Statement by Foreign Minister Westerwelle at the High Level Meeting on Nuclear Safety and Security

Sep 23, 2011

(as delivered)

Excellencies Co-Chairs,
Mr. High Representative Duarte,
Mr. Under Secretary General Amos, 

Excellencies, Ladies and Gentlemen.

 

I would like to express my gratitude to all those who have contributed to this important meeting. Above all I would like to thank His Excellency the Secretary-General for his leadership.

After the tragic events in Japan, we decided to phase out the use of nuclear energy with an even more ambitious timeline than envisaged before. The last nuclear plant will now shut down by 2022.

Notwithstanding this decision, Germany remains a committed partner in all  matters concerning civilian use of nuclear energy, and in ensuring the highest possible safety standards in particular. We fully respect the right of each nation to use nuclear energy for peaceful purposes. This implies a shared responsibility. We have to further develop a global nuclear safety culture in order to prevent nuclear accidents. Germany always was and  will remain a  reliable partner in this respect.

 

Excellencies,

 

Domestically, we have decided to phase out our nuclear power plants. For us, the future lies in the use of renewable energy. A modern, energy-efficient and low-carbon way is the path we want to follow. We will dramatically increase the production of energy from renewable sources as well as energy efficiency. Our objective is to produce 35% of our electricity from renewables in 2020, 50% in 2030 and even 80% in 2050.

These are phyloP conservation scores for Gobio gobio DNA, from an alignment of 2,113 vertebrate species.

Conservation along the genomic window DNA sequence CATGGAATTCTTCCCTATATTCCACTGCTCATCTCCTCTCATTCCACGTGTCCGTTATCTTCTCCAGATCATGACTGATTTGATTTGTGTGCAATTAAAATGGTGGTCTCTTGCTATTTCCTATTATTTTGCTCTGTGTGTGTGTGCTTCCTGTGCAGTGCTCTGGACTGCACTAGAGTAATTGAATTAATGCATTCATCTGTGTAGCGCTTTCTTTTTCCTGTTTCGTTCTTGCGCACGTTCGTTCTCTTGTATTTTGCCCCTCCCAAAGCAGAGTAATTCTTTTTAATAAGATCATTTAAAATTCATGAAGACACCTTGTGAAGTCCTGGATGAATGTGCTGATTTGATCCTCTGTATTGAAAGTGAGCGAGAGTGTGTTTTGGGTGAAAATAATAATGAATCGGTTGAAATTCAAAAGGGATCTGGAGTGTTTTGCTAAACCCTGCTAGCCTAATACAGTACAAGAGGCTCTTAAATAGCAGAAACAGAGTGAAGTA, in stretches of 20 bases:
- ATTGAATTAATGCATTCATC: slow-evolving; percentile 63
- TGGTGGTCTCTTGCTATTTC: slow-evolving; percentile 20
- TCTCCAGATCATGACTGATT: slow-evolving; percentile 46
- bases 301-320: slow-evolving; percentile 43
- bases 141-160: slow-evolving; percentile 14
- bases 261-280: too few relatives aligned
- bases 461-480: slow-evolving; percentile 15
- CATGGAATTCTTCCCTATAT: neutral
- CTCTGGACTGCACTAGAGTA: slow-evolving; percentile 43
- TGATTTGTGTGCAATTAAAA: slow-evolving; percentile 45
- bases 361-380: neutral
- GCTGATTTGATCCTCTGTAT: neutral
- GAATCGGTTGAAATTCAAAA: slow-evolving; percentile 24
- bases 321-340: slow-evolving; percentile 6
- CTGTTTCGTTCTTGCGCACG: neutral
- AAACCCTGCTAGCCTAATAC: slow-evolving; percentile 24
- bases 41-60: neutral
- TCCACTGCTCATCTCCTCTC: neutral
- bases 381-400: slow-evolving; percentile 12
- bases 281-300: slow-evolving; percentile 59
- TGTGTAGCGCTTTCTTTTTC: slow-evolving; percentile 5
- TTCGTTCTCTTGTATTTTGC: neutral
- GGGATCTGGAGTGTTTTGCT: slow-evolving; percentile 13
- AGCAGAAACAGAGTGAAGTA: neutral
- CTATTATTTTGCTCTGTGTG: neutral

Major investments and innovations are needed, but eventually great economic and technological opportunities will be created. It will open up new technological and economic prospects to ensure our economic competitiveness.

 

The European Union has also reacted on the Fukushima accident. Europeans are currently implementing a comprehensive and transparent risk and safety assessment of nuclear power plants. This exercise will enhance nuclear safety in the EU. Our neighbours and other states worldwide are invited to join this exercise and do the same.

 

The International Atomic Energy Agency plays a key role in this respect. The Nuclear Safety Action Plan subsequently prepared by General Director Amano has just been endorsed today by the General Conference in Vienna. Germany welcomes this plan as an important step in the right direction. At the same time international efforts clearly need to be more ambitious to meet our peoples' expectations and to make the use of nuclear energy worldwide as safe as possible.

 

Effective implementation of high international standards in nuclear safety will require international peer reviews and an amended legal framework, as well as intensified research in the field of nuclear safety.

 

Ladies and Gentlemen,

 

the effects of nuclear accidents do not stop at national borders. This is why we need a global nuclear safety culture and we need it now. Germany is a committed partner to this end.

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